associated for example with texture and pigmentation patterns—in the end have almost nothing to do with natural selection.

And instead what I believe is that such differences are in essence just reflections of completely random changes in underlying genetic programs, with no systematic effects from natural selection.

Particularly among closely related species of organisms there is certainly quite a contrast between the dramatic differences often seen in features such as pigmentation patterns and the amazing constancy of other features. And most likely those features in which a great degree of constancy is seen are precisely the ones that have successfully been molded by natural selection.

But as I mentioned earlier, it is almost always those features which change most rapidly between species that show the most obvious signs of complexity. And this observation fits precisely with the idea that complexity is easy to get by randomly sampling simple programs, but is hard for natural selection to handle in any kind of systematic way.

So in the end, therefore, what I conclude is that many of the most obvious features of complexity in biological organisms arise in a sense not because of natural selection, but rather in spite of it.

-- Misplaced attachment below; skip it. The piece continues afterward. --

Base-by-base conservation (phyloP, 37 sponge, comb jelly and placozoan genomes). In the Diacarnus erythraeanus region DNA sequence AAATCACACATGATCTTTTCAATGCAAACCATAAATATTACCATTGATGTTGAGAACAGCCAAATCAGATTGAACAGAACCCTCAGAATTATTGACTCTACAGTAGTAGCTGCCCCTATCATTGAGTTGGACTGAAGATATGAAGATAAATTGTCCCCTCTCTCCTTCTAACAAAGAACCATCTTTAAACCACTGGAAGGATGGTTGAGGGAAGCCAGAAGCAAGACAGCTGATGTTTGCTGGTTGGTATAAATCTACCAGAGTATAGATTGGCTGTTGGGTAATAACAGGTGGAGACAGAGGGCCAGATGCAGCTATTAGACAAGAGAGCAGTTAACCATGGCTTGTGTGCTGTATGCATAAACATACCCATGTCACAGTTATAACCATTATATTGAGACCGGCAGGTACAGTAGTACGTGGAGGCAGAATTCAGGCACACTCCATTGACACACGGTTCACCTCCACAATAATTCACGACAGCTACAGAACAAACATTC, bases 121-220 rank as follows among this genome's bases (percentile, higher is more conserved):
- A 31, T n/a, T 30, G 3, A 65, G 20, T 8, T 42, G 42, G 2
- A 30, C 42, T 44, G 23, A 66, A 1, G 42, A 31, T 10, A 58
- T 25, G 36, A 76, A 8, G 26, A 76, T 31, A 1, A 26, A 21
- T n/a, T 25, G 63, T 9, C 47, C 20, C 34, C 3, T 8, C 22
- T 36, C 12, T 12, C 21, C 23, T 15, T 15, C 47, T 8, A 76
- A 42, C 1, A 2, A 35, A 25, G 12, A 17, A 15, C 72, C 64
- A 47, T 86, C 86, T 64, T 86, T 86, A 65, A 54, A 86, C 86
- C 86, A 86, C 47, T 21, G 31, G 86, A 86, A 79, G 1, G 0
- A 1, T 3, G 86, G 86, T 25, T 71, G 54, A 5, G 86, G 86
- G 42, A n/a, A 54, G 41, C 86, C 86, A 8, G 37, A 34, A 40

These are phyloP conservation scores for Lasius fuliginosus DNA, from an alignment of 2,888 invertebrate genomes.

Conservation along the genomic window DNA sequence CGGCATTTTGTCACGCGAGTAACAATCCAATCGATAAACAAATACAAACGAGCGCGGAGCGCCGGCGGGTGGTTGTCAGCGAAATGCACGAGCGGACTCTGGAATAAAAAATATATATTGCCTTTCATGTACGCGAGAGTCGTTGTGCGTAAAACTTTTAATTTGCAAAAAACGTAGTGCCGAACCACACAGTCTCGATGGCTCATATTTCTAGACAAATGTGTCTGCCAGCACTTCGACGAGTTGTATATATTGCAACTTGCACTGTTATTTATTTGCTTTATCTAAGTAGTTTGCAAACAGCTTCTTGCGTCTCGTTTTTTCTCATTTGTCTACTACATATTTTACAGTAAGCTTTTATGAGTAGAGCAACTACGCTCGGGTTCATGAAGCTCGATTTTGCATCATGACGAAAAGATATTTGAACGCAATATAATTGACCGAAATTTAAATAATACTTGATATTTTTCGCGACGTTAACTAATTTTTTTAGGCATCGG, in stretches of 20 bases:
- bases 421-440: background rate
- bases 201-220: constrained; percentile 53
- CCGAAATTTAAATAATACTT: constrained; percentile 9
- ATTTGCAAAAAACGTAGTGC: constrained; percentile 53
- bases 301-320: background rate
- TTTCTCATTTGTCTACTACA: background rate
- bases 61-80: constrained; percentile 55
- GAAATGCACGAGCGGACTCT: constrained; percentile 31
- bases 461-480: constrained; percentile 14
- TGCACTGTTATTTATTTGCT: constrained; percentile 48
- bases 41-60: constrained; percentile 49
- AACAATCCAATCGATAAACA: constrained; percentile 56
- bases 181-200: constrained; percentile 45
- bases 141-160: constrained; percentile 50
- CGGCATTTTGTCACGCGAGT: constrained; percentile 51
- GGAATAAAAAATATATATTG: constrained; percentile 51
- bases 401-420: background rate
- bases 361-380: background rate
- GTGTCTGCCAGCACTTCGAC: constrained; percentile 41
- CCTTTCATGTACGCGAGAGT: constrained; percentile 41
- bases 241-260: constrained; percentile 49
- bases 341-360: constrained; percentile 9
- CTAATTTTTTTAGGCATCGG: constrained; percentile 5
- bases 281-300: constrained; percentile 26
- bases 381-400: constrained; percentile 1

No doubt it will for many people be difficult to abandon the idea that natural selection is somehow crucial to the presence of complexity in biological organisms. For traditional intuition makes one think that to get the level of complexity that one sees in biological systems must require great effort—and the long and ponderous course of evolution revealed in the fossil record seems like just the kind of process that should be involved.

But the point is that what I have discovered in this book shows that in fact if one just chooses programs at random, then it is easy to get behavior of great complexity. And it is this that I believe lies at the heart of most of the complexity that we see in nature, both in biological and non-biological systems.

Whenever natural selection is an important determining factor, I suspect that one will inevitably see many of the same simplifying features as in systems created through engineering. And only when natural selection is not crucial, therefore, will biological systems be

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From Stephen Wolfram: A New Kind of Science [citation]